Nashville (begins Oct. 10) – This show has all the tools to succeed. It has Connie Britton as the main star (always a plus) while giving Hayden Panettiere a role that she can handle without being extremely annoying on accident (Heroes….). It takes over the Wednesday timeslot that Revenge managed to make work, and the pilot got great reviews. Plus it has Connie Britton!
Malibu Country (begins Nov. 2) – Reba McEntire returns to television as a retired singer-songwriter from Nashville who moves to Malibu to restart her life. McEntire has always been pretty good in a sitcom setting, and the show added Lily Tomlin as McEntire's mother, so there's some strong actresses involved, but I still have a feeling this show won't be that good.
CW and other networks
Call the Midwife (PBS, begins Sept. 30) – Welcome to another PBS era-show, you can bet will become a big thing near the end of its first season, as PBS wants Call the Midwife to be their next Downton Abbey (to say nothing of Sherlock). You'll probably be ok with catching up with this show at the end of the season, so that you can pretend to be really into the show in time for season 2.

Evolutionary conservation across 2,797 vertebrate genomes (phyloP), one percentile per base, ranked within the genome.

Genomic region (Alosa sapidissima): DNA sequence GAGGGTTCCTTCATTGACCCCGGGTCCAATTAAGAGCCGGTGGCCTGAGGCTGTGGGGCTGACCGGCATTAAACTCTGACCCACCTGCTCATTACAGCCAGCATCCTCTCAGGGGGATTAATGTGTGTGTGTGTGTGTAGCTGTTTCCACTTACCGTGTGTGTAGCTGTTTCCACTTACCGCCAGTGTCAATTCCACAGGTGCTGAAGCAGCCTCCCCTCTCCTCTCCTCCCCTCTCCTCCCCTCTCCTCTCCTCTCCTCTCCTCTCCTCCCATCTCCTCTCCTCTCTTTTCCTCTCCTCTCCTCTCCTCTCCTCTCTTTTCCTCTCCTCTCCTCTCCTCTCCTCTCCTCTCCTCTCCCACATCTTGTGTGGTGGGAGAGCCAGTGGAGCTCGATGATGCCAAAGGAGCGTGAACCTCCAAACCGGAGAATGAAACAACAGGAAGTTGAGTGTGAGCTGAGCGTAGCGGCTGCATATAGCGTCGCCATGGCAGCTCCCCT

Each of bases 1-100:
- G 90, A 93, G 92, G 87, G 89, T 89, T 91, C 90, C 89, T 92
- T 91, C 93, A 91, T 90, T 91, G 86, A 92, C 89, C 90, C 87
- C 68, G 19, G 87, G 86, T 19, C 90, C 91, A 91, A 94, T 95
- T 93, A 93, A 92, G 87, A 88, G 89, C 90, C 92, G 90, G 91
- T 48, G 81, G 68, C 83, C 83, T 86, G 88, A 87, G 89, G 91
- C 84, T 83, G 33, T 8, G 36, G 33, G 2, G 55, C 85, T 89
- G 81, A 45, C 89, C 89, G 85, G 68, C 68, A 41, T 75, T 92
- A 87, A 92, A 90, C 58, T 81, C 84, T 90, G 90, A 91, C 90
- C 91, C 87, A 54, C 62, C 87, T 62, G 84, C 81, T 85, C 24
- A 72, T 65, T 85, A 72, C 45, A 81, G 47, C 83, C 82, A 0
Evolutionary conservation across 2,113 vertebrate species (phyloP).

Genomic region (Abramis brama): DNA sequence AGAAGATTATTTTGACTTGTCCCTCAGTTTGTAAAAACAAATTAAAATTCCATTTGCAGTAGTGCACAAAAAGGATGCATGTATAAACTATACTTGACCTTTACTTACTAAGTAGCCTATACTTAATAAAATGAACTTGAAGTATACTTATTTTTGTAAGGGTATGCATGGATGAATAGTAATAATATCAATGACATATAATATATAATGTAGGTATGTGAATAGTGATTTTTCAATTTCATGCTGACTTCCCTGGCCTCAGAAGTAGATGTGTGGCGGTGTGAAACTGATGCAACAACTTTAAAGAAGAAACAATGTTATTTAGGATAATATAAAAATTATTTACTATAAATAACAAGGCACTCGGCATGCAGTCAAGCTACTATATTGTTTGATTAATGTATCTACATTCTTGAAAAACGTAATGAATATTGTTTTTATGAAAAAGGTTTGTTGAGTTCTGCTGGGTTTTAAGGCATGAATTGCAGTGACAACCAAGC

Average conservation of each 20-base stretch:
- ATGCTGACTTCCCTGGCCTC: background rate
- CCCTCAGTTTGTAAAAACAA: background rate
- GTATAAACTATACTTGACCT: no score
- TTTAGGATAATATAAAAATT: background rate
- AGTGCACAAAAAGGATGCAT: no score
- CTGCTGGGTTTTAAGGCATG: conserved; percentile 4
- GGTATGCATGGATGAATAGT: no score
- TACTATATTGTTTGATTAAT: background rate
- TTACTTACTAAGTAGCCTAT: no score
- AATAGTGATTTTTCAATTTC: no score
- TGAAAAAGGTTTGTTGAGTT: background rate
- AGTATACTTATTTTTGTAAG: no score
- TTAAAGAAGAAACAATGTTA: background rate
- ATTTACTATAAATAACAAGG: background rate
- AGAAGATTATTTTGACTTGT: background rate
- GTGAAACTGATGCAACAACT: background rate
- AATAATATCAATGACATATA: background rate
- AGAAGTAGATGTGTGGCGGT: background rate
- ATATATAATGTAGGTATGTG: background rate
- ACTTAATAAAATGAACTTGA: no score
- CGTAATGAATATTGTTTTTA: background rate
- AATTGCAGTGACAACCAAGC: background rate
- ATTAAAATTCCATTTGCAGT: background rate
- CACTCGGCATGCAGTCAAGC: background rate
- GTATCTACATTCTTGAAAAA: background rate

Catfish: The TV Show (MTV, begins Nov. 12) – Once upon a time there was this documentary called Catfish and it was pretty good and then MTV decided to turn it into a TV show 2 years later because why not.
Emily Owens, M.D. (CW, begins Oct. 16) – Or, Attractive People in a Hospital. It's a CW show following Hart of Dixie, and is aimed right at the same young adult female wheelhouse that CW likes to go after. Nothing much is going on here. That said, Mamie Gummer does a great job, so who knows if she can salvage the show.